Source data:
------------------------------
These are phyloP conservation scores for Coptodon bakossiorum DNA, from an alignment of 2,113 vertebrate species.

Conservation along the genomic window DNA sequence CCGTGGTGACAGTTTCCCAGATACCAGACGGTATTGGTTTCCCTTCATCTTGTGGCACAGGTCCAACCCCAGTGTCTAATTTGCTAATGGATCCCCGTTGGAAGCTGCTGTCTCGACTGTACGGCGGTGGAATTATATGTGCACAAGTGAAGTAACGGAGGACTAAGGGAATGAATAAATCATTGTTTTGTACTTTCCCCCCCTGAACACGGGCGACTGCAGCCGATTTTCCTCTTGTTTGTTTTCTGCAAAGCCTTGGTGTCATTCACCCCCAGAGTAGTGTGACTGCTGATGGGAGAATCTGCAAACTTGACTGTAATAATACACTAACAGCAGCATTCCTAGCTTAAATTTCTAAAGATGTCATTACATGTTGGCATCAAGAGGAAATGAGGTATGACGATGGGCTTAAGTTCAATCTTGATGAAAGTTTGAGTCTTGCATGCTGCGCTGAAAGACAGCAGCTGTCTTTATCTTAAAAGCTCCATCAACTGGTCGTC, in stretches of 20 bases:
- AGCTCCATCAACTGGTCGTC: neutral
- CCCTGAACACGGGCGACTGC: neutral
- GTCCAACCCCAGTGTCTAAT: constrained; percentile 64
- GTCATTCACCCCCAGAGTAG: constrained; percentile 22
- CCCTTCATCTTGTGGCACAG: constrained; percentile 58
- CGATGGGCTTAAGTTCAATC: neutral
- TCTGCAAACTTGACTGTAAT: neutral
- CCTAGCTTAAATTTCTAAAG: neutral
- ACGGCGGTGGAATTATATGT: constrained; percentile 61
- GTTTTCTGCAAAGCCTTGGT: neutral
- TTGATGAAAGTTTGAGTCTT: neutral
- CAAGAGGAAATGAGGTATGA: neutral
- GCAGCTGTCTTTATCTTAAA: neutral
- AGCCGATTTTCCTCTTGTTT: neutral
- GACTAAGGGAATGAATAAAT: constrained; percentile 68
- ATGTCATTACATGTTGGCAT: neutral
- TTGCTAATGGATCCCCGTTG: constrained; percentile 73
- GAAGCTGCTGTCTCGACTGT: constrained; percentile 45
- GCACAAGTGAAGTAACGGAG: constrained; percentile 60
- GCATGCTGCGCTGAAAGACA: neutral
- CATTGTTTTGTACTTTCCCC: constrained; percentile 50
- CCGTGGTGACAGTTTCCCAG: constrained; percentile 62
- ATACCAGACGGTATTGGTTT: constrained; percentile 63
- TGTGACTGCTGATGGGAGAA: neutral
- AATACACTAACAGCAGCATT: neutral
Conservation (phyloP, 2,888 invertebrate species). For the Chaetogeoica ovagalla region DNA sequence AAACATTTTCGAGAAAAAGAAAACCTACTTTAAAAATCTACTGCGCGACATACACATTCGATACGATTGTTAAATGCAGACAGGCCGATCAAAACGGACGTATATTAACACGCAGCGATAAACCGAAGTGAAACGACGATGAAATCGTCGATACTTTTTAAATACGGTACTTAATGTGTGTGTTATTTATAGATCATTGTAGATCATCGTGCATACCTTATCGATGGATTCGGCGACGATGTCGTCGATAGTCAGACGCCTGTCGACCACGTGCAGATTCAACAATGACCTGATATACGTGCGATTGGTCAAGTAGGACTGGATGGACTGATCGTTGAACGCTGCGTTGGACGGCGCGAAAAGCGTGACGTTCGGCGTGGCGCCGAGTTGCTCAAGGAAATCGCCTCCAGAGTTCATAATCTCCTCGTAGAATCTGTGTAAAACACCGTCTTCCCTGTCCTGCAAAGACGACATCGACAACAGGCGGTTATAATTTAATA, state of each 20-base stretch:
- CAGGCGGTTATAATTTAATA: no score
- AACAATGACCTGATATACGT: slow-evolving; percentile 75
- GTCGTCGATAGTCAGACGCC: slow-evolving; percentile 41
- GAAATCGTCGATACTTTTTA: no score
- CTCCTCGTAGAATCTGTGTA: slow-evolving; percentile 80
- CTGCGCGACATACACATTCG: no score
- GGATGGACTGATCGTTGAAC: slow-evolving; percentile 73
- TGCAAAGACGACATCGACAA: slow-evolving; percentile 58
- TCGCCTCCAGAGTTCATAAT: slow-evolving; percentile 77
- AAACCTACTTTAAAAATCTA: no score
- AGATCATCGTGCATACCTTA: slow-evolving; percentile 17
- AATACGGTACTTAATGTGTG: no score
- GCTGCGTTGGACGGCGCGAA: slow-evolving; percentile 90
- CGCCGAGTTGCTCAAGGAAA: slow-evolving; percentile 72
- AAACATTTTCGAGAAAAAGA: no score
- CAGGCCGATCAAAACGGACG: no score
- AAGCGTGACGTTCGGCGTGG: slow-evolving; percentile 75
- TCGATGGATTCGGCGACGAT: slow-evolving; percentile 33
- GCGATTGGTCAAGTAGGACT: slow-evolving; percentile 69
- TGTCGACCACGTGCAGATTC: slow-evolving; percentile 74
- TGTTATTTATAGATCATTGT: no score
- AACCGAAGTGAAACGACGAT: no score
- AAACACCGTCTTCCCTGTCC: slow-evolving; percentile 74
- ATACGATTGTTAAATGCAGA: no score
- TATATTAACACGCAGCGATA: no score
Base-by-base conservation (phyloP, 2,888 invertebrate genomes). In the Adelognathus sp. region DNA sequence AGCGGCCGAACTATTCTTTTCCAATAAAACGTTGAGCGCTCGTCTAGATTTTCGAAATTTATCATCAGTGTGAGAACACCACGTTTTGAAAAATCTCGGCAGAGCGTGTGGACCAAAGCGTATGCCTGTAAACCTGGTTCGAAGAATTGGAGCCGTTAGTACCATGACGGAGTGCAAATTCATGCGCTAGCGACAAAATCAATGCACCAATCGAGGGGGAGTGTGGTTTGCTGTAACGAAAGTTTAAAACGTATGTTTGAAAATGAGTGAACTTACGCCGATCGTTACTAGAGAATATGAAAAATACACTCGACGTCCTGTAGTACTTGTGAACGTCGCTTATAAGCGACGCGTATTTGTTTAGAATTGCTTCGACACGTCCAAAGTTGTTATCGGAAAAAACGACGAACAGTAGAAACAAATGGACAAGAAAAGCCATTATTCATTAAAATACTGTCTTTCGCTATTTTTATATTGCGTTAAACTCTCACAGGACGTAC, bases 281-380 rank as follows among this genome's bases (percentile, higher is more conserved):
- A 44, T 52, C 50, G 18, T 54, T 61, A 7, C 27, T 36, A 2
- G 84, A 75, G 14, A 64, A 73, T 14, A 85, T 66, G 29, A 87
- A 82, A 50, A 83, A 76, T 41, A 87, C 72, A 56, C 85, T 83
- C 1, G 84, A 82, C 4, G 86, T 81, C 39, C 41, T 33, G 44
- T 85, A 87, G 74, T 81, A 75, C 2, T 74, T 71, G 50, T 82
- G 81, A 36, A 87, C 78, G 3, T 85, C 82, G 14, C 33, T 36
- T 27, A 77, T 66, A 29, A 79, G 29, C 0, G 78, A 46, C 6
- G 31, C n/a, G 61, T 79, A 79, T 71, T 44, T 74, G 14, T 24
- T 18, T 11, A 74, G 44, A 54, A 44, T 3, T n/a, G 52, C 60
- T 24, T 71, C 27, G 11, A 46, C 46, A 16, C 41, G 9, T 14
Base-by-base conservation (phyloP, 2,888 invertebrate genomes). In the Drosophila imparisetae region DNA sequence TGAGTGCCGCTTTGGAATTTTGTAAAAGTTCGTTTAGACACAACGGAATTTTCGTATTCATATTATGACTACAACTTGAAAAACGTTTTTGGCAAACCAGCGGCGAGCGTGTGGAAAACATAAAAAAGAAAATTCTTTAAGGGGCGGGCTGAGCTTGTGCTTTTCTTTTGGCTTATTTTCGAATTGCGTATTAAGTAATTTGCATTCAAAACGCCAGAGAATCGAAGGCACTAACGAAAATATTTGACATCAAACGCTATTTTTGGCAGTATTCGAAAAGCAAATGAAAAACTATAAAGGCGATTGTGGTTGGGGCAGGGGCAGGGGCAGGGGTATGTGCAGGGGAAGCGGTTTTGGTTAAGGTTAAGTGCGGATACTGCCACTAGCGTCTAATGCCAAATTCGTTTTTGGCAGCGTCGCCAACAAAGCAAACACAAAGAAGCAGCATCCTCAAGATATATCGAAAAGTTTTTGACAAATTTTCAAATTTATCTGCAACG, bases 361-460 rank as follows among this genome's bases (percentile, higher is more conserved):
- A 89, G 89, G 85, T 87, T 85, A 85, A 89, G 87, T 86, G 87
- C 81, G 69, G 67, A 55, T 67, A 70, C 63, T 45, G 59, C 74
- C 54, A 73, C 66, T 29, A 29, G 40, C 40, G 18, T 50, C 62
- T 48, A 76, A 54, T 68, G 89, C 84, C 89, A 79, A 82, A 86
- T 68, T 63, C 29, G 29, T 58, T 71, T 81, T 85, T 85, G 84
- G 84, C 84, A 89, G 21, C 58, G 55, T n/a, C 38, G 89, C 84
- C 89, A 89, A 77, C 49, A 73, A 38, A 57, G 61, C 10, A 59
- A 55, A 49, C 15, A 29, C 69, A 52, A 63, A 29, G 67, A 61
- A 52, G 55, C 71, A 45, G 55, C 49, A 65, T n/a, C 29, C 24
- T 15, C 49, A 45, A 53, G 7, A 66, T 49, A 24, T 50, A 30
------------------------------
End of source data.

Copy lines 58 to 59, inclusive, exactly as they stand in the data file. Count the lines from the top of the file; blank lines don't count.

- C 1, G 84, A 82, C 4, G 86, T 81, C 39, C 41, T 33, G 44
- T 85, A 87, G 74, T 81, A 75, C 2, T 74, T 71, G 50, T 82